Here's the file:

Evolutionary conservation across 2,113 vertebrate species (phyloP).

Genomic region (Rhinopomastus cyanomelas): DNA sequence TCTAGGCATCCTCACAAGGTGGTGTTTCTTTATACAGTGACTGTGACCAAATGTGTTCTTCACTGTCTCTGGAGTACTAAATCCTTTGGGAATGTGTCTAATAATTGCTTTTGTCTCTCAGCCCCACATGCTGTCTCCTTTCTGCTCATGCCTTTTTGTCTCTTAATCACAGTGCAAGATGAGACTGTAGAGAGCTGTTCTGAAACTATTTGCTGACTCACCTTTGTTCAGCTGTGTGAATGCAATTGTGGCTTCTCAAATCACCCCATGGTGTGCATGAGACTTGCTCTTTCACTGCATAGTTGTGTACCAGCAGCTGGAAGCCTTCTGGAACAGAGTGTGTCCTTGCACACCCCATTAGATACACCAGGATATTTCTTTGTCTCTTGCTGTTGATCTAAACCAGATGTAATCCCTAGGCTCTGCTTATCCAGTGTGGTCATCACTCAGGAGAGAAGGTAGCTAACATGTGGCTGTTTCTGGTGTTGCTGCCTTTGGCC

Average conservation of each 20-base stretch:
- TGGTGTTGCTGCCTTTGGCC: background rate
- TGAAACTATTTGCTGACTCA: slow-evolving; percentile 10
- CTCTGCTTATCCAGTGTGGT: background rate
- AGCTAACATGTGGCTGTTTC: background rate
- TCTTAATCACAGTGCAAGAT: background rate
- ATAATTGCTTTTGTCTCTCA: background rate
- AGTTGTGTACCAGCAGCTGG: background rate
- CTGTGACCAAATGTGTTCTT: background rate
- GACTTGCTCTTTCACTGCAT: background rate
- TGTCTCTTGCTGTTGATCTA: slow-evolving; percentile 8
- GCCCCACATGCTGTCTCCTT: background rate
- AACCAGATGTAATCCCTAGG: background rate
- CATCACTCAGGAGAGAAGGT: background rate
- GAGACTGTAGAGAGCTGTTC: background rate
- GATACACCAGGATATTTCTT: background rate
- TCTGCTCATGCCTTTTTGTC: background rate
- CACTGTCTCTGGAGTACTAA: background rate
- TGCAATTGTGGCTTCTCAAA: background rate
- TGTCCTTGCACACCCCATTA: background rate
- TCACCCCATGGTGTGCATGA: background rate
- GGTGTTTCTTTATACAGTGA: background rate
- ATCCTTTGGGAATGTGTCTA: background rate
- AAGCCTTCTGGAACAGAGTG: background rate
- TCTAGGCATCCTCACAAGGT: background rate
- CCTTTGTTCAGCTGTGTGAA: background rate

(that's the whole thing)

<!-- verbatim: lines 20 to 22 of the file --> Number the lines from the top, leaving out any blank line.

- CACTGTCTCTGGAGTACTAA: background rate
- TGCAATTGTGGCTTCTCAAA: background rate
- TGTCCTTGCACACCCCATTA: background rate